JIS News

Commissioner of Police, Lucius Thomas yesterday (Jan. 31) unveiled an eight-point action plan designed to reduce the country’s murder rate by five per cent by the end of the calendar year.
The Commissioner, who spoke to journalists at a press conference held at the Police Officers Club on Hope Road, explained that the murder reduction plan was devised following discussions with the police high command and key officers on the ground. Deputy Commissioner Mark Shields has been assigned overall coordinating responsibility for the plan.
Detailing elements of the strategy, he said that a Jamaica Constabulary Force (JCF) “crime hot spot secretariat” would be established to improve the management and analysis of information about serious crimes and ensure the deployment of police where they are most needed, to reduce murder and the fear of crime.
A Major Investigation Taskforce (MIT) is also to be established in Kingston and St. Andrew, to improve the JCF’s investigation of murders, shootings and other serious crimes. “This is of particular significance,” Commissioner Thomas emphasised, “because it is well known that the majority of murders in Jamaica are committed over specific geographic areas of Kingston and St. Andrew. The MIT will be targeting these areas and will utilise a task force approach similar to Kingfish to coordinate its activities.”
The newly appointed Assistant Commissioner of Police, Les Green, “will be the driving force behind the functioning of the MIT”, he added.
He pointed out that the MIT was intended to function as “a one-stop response to all shootings and homicides by implementing a new, all-inclusive investigation and scene of crime response to deliver a more effective prosecutions process to reduce delays and bring offenders to justice.”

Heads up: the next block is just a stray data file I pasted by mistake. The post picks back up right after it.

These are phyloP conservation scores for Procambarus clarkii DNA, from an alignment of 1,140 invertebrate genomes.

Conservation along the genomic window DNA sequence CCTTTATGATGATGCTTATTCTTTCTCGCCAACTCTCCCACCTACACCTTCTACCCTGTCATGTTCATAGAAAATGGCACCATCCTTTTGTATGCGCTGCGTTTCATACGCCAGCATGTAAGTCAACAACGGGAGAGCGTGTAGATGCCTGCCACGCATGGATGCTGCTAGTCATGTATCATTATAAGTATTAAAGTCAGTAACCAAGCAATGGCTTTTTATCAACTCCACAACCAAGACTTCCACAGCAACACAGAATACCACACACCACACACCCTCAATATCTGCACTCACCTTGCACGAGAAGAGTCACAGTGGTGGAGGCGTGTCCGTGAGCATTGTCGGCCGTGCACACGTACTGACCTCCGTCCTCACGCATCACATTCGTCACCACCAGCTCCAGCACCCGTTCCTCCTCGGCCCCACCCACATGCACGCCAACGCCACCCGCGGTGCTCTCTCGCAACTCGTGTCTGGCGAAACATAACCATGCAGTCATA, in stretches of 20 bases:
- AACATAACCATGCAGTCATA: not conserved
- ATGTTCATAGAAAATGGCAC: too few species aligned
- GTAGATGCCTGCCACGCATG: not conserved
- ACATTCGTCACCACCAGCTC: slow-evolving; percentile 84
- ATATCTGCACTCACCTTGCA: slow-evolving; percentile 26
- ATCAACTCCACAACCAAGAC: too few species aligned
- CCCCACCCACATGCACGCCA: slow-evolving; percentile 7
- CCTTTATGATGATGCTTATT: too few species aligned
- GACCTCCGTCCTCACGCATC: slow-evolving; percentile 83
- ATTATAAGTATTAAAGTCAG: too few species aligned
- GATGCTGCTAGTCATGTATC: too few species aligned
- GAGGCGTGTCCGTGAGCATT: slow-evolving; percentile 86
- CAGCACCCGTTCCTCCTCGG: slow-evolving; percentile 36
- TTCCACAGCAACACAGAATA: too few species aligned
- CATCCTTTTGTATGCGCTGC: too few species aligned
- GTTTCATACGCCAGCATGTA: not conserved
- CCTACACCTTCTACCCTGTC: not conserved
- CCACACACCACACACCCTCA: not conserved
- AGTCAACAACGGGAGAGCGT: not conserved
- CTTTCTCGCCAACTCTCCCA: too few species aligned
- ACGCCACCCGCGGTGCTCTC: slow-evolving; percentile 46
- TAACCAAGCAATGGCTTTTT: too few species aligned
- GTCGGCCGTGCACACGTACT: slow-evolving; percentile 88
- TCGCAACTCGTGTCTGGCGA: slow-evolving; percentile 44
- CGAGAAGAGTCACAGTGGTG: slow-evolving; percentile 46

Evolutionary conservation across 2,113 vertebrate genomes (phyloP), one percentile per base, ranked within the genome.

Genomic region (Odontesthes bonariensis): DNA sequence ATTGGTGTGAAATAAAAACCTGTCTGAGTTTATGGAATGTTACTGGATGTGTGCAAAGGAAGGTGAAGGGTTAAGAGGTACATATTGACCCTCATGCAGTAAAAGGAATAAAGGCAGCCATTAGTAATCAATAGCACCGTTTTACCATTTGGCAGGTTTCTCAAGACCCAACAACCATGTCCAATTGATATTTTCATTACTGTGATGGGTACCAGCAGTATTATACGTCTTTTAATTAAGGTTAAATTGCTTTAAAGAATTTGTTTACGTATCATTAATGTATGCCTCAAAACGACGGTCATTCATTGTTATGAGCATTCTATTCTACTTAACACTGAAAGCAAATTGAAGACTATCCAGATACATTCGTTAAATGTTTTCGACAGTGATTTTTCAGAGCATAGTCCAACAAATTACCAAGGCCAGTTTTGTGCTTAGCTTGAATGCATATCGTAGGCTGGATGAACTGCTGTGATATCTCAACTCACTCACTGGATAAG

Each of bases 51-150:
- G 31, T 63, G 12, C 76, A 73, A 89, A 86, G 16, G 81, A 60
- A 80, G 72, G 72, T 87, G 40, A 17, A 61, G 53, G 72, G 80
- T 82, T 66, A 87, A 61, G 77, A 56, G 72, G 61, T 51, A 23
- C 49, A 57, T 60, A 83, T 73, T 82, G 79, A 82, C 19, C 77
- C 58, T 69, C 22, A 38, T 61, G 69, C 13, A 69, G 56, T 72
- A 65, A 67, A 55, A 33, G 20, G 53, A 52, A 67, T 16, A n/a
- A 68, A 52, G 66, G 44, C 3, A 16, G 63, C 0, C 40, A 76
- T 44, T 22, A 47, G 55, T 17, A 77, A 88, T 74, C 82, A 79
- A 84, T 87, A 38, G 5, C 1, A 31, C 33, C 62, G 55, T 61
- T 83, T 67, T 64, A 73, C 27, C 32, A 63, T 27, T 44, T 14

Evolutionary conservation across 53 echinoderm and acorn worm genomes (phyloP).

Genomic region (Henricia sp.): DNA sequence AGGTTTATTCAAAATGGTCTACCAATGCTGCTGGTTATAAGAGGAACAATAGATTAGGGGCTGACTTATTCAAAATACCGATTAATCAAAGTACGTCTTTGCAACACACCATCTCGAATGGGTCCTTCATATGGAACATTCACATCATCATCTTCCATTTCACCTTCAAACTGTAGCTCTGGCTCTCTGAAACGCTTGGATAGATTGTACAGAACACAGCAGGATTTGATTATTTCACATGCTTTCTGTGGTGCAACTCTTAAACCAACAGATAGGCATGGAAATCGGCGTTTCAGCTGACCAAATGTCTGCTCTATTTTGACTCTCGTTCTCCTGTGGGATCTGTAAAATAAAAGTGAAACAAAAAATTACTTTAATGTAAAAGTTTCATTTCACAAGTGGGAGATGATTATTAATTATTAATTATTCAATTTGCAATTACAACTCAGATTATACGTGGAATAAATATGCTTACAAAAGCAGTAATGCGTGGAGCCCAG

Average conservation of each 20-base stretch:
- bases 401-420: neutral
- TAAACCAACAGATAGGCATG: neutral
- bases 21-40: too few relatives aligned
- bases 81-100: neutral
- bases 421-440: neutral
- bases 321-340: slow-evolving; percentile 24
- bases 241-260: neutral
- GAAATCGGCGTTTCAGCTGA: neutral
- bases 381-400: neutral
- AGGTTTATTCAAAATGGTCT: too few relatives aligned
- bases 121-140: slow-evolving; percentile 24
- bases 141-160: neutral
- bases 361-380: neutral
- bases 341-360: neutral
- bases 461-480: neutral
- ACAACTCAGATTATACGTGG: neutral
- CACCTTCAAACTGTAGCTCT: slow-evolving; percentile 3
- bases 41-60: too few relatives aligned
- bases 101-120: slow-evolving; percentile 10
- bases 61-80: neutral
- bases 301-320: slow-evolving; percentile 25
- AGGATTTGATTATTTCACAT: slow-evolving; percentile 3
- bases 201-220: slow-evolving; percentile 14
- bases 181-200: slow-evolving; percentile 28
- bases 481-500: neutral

Other elements of the murder reduction plan include improving the quality of investigations for murder and shootings so as to provide an effective review system across the country; improving the ways in which the JCF manages criminal intelligence by enhancing the role of the National Intelligence Bureau and divisional intelligence units; improving the JCF’s relationships with other partners in providing effective and coordinated social intervention in areas affected by high levels of crime and violence; and working with partners in the criminal justice system to improve the efficiency and effectiveness of the process of criminal justice.
The plan will also seek to improve the use of forensic science in criminal investigation through the introduction of new policies, technologies and procedures.
Commissioner Thomas pointed to the IBIS ballistic machine, which was now in the island and being tested, as an example of forensic science being used to upgrade the JCF’s policing abilities.
Furthermore, he revealed that a digital fingerprinting system was to be put in place and four police personnel were in France receiving training to effectively operate the new system.
According to the Commissioner, the last objective of Force’s action plan was to improve the capacity of investigators through training and development.